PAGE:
Paradorn led a nine-member delegation to Thursday's talks.
The Thai government and military have struggled to identify legitimate participants for the peace process, as the militant leadership is not clear and no groups have stepped out to take responsibility for the attacks. The insurgency is believed to be highly decentralized, with local units having the freedom to choose targets and campaigns.
The BRN is one of several separatist movements that have made public calls for a separate state in Thailand's south.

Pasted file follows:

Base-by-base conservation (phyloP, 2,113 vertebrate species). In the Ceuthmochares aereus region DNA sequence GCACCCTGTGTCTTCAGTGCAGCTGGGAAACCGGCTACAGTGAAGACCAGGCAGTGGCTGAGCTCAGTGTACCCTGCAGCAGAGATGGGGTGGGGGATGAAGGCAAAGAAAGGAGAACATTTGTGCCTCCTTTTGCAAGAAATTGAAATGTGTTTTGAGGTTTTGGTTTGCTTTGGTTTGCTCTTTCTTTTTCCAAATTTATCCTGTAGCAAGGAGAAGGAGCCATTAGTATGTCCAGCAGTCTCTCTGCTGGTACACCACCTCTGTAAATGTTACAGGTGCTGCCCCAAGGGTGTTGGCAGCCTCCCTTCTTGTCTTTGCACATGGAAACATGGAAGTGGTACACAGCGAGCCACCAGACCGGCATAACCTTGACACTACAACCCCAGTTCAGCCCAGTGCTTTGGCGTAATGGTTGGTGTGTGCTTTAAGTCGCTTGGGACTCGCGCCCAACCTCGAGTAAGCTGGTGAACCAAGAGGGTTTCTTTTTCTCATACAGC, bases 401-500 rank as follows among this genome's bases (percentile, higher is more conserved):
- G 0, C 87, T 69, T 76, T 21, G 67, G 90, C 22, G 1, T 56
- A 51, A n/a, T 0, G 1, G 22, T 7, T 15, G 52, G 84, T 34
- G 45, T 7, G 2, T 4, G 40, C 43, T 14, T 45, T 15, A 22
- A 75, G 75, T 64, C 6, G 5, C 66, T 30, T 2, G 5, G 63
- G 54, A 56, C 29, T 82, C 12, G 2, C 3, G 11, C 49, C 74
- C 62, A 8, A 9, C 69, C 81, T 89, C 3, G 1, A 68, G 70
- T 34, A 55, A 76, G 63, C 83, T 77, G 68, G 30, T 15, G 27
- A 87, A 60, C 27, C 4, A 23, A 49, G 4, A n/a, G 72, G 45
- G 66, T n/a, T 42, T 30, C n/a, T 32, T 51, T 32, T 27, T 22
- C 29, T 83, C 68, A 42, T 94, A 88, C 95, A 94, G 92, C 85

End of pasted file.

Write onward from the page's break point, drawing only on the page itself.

"I insist that the BRN movement is unified but it will take some time for them to relay the message to members in the area," Paradorn said.
Just hours before the talks started, suspected militants killed three soldiers in a roadside attack in Narathiwat province.
Police Col. Suchart Sa-eed said militants detonated an improvised bomb and opened fire at soldiers who were on foot patrol in Cho Airong district. He said five soldiers were wounded in the ambush, which took place in a village that is home to a key BRN leader.
The next round of talks is scheduled for April 29.